Terrace Brennan’s Got Game

On a gusty wet morning in January, chef Terrance Brennan stood in a sodden field with mud streaming down his boots and a loaded gun in his hands. This was Scotland’s Earn Valley, in Perthshire, not far from the town of Auchterarder, and the day—two winters back—wasn’t starting well.

The A7 Quattro had gotten mired in the mud; everyone had drained more than a few whiskies the night before; the driving wind and rain had soaked us to the bone. The plan—for Brennan; Andrew Hamilton, a Scottish-born, East Coast–based game supplier; and me—was for a traditional “rough shoot,” meaning, loosely, this: a stomp in the fields, dogs, plenty of ammo and, with a bit of luck, some quarry—pheasants, duck, maybe a woodcock or two.

We’d arrived for the last week of shooting season in Scotland, where all of the game birds Brennan has served at Picholine for the last 12 autumns are shot in the wild on sprawling estates, but so far, the fields were silent. Then Mark Wilson, a local farmer’s blue eyed, red-haired son showing us around, led us into a boggy field.

Suddenly Clyde and Rosie—Wilson’s dogs, a spry cocker spaniel and an ancient black lab—flushed a noisy whorl of teal ducks from a pond into the sky. Terrance raised his shotgun and blasted, unloading both barrels. They were his first-ever shots at birds, and, in that instant, the day improved considerably: two ducks froze in mid-air, shot through, and dropped like stones.

“Oh, yeah!” Brennan shouted, turning around and beaming wideeyed with what seemed like beginner’s luck. Only it wasn’t. For the rest of the morning, as we traipsed through hedgerows and heather-lined gullies, Brennan—a father of three boys who has earned multiple nominations from the James Beard Foundation as Best New York Chef, two Michelin stars and a three-star rave from the Times in 2007, thanks in large part to his menu of wild game—seemed a natural. He’d come to Scotland for the first time to learn how the flavorful fowl he serves makes it to his kitchen— and now he was bagging it, bird by bird.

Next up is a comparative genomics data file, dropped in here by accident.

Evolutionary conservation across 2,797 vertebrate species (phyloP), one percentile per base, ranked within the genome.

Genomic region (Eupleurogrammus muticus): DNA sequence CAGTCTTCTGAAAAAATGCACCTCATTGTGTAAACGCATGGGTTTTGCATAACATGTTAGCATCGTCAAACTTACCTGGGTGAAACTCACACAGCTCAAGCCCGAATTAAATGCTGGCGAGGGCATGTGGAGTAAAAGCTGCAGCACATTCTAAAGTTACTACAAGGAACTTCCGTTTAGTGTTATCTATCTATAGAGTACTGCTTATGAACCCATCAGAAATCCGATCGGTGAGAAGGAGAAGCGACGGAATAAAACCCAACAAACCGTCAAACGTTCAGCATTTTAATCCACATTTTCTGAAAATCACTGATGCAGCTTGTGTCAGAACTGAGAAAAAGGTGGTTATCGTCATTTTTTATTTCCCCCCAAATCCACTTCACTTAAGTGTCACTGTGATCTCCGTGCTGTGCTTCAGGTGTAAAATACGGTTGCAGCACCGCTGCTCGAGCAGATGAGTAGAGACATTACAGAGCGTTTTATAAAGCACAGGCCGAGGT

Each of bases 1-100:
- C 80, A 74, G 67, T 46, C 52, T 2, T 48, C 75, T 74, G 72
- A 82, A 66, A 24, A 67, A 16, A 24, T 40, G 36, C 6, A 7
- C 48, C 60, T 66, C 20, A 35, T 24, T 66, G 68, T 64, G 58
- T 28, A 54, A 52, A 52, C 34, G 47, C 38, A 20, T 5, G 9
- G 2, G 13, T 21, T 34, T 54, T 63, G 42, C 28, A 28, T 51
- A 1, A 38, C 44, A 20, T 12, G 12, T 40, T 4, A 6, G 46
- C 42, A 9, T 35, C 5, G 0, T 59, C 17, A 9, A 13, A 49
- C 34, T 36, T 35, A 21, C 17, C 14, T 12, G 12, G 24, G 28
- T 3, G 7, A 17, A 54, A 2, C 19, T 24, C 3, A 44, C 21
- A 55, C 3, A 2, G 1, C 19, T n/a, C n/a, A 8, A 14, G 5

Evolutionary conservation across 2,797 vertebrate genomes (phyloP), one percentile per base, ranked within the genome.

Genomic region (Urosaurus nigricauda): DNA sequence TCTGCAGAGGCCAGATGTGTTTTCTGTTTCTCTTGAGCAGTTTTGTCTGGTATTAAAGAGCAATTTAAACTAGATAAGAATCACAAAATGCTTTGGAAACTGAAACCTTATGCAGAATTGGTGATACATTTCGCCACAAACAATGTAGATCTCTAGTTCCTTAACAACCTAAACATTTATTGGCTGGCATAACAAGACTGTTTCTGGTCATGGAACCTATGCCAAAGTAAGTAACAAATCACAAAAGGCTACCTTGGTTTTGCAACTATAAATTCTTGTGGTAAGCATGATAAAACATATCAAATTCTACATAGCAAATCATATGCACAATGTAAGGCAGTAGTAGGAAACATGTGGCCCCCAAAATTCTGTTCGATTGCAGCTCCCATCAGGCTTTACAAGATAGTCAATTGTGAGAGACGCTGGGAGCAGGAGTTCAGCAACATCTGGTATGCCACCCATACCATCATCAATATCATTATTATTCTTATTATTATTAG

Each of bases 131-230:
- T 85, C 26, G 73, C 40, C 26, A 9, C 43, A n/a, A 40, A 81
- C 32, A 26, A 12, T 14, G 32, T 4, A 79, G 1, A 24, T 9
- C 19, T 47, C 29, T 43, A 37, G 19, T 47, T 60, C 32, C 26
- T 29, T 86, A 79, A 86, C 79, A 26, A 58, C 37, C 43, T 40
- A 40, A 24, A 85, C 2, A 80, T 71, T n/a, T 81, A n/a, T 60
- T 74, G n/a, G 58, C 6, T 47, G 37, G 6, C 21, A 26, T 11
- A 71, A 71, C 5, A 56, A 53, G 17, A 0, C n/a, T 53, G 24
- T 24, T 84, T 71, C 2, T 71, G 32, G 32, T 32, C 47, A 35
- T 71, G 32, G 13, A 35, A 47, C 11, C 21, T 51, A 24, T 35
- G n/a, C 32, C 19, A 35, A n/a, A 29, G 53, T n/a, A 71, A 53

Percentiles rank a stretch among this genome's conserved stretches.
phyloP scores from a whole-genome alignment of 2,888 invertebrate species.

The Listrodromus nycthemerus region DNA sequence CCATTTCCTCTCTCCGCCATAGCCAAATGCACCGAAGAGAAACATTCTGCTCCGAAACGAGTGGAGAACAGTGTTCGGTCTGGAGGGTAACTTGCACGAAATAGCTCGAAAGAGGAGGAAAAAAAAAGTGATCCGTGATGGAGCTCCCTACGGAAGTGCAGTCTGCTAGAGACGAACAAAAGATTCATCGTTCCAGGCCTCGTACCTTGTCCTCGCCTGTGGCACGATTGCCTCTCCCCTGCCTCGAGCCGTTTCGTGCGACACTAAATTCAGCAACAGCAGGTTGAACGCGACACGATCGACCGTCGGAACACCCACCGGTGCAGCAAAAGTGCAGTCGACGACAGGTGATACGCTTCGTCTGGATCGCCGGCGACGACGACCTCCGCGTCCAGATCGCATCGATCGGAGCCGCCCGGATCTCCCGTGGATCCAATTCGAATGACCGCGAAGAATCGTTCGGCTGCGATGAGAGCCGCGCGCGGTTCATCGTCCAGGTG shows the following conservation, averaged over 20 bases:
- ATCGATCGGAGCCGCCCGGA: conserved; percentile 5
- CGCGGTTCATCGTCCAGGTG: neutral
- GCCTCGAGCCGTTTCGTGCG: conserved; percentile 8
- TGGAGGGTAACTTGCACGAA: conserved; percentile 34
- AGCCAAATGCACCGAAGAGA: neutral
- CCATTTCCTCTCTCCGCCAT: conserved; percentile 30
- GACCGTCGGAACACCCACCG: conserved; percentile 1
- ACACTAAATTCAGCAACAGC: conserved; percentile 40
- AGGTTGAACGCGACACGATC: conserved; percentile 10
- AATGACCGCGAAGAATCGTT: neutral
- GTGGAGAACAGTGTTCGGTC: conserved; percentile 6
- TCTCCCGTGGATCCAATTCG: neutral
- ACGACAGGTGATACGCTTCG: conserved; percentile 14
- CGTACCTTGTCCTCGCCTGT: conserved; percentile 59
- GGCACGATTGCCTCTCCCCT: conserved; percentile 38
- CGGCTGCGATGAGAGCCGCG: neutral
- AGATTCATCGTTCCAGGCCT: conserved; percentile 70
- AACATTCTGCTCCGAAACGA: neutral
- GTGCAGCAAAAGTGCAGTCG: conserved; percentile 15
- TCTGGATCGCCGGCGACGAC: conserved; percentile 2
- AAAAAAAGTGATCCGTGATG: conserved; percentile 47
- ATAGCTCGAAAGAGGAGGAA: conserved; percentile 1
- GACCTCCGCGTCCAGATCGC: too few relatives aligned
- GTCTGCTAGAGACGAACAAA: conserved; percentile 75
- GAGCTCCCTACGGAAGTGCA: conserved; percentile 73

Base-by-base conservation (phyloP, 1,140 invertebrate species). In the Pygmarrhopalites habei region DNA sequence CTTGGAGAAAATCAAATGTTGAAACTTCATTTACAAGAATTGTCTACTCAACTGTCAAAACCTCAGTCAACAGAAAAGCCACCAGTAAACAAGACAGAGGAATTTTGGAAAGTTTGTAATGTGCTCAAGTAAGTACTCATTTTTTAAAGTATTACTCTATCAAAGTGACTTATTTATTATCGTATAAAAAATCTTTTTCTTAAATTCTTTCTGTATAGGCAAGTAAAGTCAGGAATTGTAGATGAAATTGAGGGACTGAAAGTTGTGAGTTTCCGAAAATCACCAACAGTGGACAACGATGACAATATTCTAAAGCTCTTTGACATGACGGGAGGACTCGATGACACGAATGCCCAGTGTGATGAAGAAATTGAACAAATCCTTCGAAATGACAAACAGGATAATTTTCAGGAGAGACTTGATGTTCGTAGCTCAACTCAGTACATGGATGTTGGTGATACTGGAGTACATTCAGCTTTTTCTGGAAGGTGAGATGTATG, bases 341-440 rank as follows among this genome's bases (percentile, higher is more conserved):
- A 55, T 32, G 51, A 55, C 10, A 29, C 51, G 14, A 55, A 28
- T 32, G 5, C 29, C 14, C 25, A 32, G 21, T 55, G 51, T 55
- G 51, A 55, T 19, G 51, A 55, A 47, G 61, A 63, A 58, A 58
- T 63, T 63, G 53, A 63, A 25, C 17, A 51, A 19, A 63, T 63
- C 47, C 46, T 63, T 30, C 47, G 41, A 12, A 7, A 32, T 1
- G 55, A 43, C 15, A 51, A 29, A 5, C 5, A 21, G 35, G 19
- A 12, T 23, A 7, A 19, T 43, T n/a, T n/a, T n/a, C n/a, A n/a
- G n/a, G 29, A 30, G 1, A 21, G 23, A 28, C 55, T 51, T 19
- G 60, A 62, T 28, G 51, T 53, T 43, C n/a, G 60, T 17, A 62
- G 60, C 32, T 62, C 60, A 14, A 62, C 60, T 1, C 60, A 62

It was a rare break from his hectic schedule running five restaurants— Manhattan’s Picholine, Bar Artisanal and Artisanal Fromagerie Bistro & Wine Bar, plus Artisanal Brasserie & Winebar and the Artisanal Table Pizzeria Enoteca (both in Bellevue, Washington). We’d have a rough shoot on the first day, and a more formal experience the next.

“I was like, ‘Oh, God, this is going to suck,'” Brennan recalled. “But then we came to that pond, and it was like, I love this! We shot all morning in the wind.”

Windy it was—and wild, in the truest sense. With very few exceptions, meat sold in the United States as “wild game” really isn’t: thanks to laws created to prevent the reckless extinction of indigenous species, it’s actually been farm-raised and killed young (for tenderness, vendors say). Laws vary by country, but in Scotland wild game birds can be shot in their natural habitat, and what’s not allotted to the individual shooter (a few birds per person) is processed for restaurants there and abroad. (When it comes to game, rules are confusing. Basically, it’s illegal in the United States to buy or sell wild game unless it comes from a USDA-approved farm. The exception is Texas, which allows the capture of naturally wild boars in traps; the meat is sold in very limited quantities.)

Scotland’s game birds—the reason we’d come—are prized for sheer intensity of flavor. The meat seems to reflect the hardiness of the place, with lean, jowl-tingling flavors that can make farm-raised “wild” game taste like Chicken McNuggets. The Scottish game-bird season runs from mid-August to the first of February. Pheasants, introduced from China in the 19th century, are a prime target, and though the populations are necessarily somewhat managed—gamekeepers take pains to minimize predators, for example—the tightly run Scottish system is the envy of sporting nations. And increasingly, the birds taken from that system are making their way to New York tables.

Time was, the wildest game one encountered in New York was the occasional raccoon in an alley, never mind pheasant or partridge on high-end menus. But starting in the mid-1980s, adventurous importers like Ariane Daguin of D’Artagnan and Andrew Hamilton of Scottish Wild Harvest began introducing diners and home chefs to these elusive creatures prized abroad for flavor and character. Today they bring in a wide variety of wild game (of Scottish and other origins, including domestic) for chefs at New York restaurants (and online home consumers, too). Brennan is well known for his annual, seasonal game tasting menu at Picholine, and both Tom Colicchio’s Craft and Daniel Boulud’s armada of eateries offer the meats. Game on, as they say.